Another thing that attracted me to the Foundation is all the good people who are part of it, like Richard Parsons, the chairman, Wendy Oxenhorn, the longtime executive director, Joe Petrucelli, the new executive director and Jarrett Lillian, our president. So you have a real family type of vibe and the social workers are great—Alisa Hafkin, Melaney Mashburn and Will Glass. That also makes it fun to work in this environment.
The Jazz Foundation of America hosts its annual “A Great Night in Harlem” fundraising gala every spring. What is that state of the gala? Will this livestream take place in lieu of it for 2020 or complement it?
This is a completely separate event to deal with the hardships that impact musical communities due to the COVID-19 pandemic. It’s going to complement the gala because we’ve postponed it. Our gala was going to be on April 14th where we were going to honor Carlos Santana and Buddy Guy. We’ve rescheduled it for the fall, depending on the reach of the pandemic and whether we’re surging or we’re on the decline. We’ll see. Whatever is safe. We’re not putting people at risk and then we’re going to follow all guidelines.
You’ve served as musical director for numerous live events over the years, including the Foundation gala. How will you approach the livestream?
With a live show you have the ability to run over timewise. Luckily, I’ve been working in television for many years so this is basically like a television show. I have a finite amount of time to work with. You’re in trouble if you don’t have enough content to fill the time and you’re in trouble if you have too much. Right now we’re on the border of having too much, which is a good thing.
We’re putting together a really fine concert which consists of some household names, some people that you’ve never heard of, some up-and-coming people and then some previously in-the-can performances that took place at the Apollo. We filed away those performances for archival purposes, never for television but this is a new frontier, a dire situation. So we decided that we wanted to show the world some of these performances and if it helps us raise more money, then that’s the right thing to do. The musicians have been gracious enough to sign off on that because this is for a good cause, even though some of these people are very particular about their performances. It’s a whole different vibe because when you’re doing a live show and you know that it’s not going to be broadcast in any way, you tend to be a little bit more loose, a little bit more relaxed. Whereas if it’s a television show you’re a little bit more on edge.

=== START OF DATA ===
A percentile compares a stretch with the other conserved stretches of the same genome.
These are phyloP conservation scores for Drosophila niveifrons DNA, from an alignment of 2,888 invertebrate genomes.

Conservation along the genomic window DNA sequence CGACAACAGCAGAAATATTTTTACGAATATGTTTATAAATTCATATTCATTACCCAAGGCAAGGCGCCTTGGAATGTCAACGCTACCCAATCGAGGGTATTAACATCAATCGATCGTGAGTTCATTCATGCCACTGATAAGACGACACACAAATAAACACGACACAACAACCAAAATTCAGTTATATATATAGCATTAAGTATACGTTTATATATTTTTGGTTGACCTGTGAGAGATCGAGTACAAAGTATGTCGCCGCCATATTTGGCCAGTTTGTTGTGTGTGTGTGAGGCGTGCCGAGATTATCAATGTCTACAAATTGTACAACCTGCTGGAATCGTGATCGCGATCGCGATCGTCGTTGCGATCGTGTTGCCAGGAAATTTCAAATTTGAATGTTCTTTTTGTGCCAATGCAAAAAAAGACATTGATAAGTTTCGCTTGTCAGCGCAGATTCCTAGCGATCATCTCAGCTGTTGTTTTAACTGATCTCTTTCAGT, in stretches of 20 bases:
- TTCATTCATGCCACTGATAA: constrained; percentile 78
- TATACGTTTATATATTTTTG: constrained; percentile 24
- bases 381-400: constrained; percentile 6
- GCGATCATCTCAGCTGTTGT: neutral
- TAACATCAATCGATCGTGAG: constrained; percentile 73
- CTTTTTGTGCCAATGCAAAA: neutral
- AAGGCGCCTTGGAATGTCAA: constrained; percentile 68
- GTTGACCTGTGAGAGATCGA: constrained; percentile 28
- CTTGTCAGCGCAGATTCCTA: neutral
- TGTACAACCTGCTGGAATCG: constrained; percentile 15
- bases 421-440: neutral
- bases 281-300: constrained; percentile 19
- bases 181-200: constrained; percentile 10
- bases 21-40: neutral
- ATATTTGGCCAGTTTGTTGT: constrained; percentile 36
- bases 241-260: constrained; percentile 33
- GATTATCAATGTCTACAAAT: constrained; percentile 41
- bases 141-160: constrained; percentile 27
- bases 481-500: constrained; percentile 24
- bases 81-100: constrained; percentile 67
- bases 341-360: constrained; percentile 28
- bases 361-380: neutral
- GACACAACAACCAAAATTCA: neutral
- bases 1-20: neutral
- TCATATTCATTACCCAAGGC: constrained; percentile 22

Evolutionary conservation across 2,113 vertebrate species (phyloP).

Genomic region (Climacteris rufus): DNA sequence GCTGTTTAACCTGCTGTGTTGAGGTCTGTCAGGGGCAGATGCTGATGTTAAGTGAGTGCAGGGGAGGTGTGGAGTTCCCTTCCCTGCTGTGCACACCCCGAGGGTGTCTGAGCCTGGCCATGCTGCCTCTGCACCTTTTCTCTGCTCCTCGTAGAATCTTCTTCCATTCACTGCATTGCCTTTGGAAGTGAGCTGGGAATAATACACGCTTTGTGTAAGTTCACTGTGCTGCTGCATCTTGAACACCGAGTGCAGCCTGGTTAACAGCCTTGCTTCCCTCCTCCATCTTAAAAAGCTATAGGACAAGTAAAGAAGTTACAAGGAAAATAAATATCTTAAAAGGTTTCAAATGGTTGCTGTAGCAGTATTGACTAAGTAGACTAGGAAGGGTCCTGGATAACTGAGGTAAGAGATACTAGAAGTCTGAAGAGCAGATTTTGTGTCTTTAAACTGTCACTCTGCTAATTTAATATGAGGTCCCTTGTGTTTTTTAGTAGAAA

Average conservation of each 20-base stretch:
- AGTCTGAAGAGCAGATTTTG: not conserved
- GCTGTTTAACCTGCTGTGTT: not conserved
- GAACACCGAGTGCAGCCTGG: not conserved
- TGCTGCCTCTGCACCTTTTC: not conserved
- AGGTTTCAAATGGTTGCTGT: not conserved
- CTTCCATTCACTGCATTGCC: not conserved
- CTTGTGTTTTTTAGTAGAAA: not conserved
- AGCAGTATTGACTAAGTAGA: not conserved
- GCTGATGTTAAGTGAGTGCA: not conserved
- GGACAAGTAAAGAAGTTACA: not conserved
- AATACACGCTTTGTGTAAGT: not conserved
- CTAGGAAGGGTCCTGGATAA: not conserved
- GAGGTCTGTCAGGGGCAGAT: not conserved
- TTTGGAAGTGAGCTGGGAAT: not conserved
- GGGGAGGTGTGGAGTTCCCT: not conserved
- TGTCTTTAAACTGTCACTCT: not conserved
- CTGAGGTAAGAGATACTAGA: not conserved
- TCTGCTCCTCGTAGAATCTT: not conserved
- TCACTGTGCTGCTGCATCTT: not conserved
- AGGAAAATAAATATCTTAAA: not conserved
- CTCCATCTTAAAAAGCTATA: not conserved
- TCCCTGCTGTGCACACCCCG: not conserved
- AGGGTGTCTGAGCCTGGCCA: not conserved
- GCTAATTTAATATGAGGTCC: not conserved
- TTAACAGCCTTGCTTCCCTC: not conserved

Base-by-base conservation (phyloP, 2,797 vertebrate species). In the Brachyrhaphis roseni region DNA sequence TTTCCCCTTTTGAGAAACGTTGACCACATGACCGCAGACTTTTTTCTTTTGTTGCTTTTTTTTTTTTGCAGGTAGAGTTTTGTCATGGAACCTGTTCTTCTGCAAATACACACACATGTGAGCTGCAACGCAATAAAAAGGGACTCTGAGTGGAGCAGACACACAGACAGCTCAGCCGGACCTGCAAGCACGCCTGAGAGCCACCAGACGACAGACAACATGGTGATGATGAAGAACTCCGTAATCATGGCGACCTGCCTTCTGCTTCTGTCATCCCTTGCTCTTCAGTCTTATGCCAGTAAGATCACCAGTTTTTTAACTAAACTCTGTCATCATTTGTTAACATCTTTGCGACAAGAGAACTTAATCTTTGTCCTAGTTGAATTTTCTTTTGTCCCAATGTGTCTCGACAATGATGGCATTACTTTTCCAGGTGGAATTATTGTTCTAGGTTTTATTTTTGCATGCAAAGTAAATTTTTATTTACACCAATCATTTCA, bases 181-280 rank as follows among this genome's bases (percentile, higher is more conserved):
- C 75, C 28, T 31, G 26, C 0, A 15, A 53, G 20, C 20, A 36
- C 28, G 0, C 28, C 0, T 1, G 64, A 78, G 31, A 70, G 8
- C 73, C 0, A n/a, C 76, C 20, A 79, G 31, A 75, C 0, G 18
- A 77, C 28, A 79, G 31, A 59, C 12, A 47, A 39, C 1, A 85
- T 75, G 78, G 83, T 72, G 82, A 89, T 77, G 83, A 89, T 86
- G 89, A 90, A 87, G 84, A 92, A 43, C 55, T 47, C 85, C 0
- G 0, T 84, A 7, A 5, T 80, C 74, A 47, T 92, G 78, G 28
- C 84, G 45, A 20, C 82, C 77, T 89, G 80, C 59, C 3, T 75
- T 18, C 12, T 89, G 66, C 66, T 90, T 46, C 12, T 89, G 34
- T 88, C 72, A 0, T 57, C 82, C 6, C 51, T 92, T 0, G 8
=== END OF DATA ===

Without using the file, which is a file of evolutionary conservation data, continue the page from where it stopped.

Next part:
So the performances we’re going to share have a different vibe than if it were just a television show. People are a little bit looser and it’s a little bit more fun. This also is going to be a rare thing where you’re getting to see something that otherwise you would have had to be there to see. It’s only going be up for 24 hours and then that’s it.
Can you name a few of the unheralded musicians that people shouldn’t miss?
We have a few kids that we’ve had at previous events—they’ve grown up a little but they’re still kids to me. People like Matthew Whitaker are going to perform. He’s a great piano player and keyboard player, who’s also a great multi-instrumentalist but his main thing is piano and organs. Another kid we’ve been working with for years is Brandon Goldberg. A wonderful singer named Alexis Morrast also will be performing, She’s really fantastic, kind of a prodigy. Those are some of the young ‘uns we have that I think will surprise people.
#TheNewgig will appear on the Relix Channel, which recently streamed the BB King tribute, another event in which you were the musical director. What are your memories of that night?
The Capitol Theatre is a great place to play and what an audience that was. I mean, they were ready to go, couldn’t get enough of the music and it was a wonderful experience. I felt B.B. King in the house that night for sure. It also was great working with Pete [Shapiro] on it. He’s just so enthusiastic about music. That’s what you need and it’s a change of pace. Not all promoters or club owners are that enthusiastic about music, they’re more enthusiastic about the bottom line. So when you have someone like Pete who really loves the music and will do anything for it, that’s a great thing.
That night was a great tribute in front of a loving audience and it was pure fun. I also got to see old friends—one of my favorite moments was being backstage with Buddy Guy, William Bell and Bobby Rush while the three of them were talking to one another and having a good time. I was so happy being in their presence while they were communing. It was fantastic.
I think it’s great that Thursday’s event will be streamed on Relix because it’s going to get this music to a different demographic. It will turn a whole lot of people onto these musicians, so we’re really excited about it.